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purchase of silver bullion and the issue of notes thereon was repealed by the act of November 1, 1893 (No. 183].

REFERENCES. —Text in U.S. Statutes at Large, XXVI., 289, 290. For the proceedings see the House and Senate Journals, 51st Cong., ist Sess., and the Cong. Record. The texts of the bills of April 24 and June 5 are in the Record, June 7, House proceedings. On Conger's bill of January 29 see House Report 1086. On the amount of coinage under the act see Senate Doc. 163, 55th Cong., 2d Sess.

An act directing the purchase of silver bullion and the issue of Treasury notes

thereon, and for other purposes. Be it enacted. That the Secretary of the Treasury is hereby directed to purchase, from time to time, silver bullion to the aggregate amount of four million five hundred thousand ounces, or so much thereof as may be offered in each month, at the market price thereof, not exceeding one dollar for three hundred and seventy-one and twenty-five hundredths grains of pure silver, and to issue in payment for such purchases of silver bullion Treasury notes of the United States to be prepared by the Secretary of the Treasury, in such form and of such denominations, not less than one dollar nor more than one thousand dollars, as he may prescribe.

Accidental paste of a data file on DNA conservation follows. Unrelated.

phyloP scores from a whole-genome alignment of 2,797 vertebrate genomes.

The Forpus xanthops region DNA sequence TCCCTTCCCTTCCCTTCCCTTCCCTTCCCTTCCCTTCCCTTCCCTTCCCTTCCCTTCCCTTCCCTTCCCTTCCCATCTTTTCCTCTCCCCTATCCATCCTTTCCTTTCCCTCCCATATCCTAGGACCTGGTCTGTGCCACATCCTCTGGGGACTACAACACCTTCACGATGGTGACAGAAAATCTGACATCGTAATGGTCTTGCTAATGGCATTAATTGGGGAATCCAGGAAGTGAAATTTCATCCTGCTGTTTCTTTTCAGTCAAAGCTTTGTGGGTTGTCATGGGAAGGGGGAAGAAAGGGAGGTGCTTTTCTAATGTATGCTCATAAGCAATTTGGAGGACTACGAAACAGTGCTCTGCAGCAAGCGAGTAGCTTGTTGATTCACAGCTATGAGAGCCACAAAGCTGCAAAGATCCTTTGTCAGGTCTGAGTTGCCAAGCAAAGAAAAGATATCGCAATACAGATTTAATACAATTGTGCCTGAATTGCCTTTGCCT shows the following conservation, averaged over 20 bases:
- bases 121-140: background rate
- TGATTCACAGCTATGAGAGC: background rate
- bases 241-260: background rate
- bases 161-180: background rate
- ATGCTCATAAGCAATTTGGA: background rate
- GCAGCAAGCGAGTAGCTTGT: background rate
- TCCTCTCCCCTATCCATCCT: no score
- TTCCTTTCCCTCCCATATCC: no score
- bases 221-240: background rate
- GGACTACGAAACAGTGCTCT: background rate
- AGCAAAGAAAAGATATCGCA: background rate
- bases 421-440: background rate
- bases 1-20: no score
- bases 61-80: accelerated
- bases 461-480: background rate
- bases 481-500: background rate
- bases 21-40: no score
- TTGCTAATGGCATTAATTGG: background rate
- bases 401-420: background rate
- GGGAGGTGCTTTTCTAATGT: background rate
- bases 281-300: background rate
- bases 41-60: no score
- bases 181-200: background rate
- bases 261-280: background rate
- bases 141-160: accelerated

SEC. 2. That the Treasury notes issued in accordance with the provisions of this act shall be redeemable on demand, in coin, at the Treasury of the United States, or at the office of any

assistant treasurer of the United States, and when so redeemed may be reissued; but no greater or less amount of such notes shall be outstanding at any time than the cost of the silver bullion and the standard silver dollars coined therefrom, then held in the Treasury purchased by such notes; and such Treasury notes shall be a legal tender in payment of all debts, public and private, except where otherwise expressly stipulated in the contract, and shall be receivable for customs, taxes, and all public dues, and when so received may be reissued; and such notes, when held by any national banking association, may be counted as a part of its lawful reserve. That upon demand of the holder of any of the Treasury notes herein provided for the Secretary of the Treasury shall, under such regulations as he may prescribe, redeem such notes in gold or silver coin, at his discretion, it being the established policy of the United States to maintain the two metals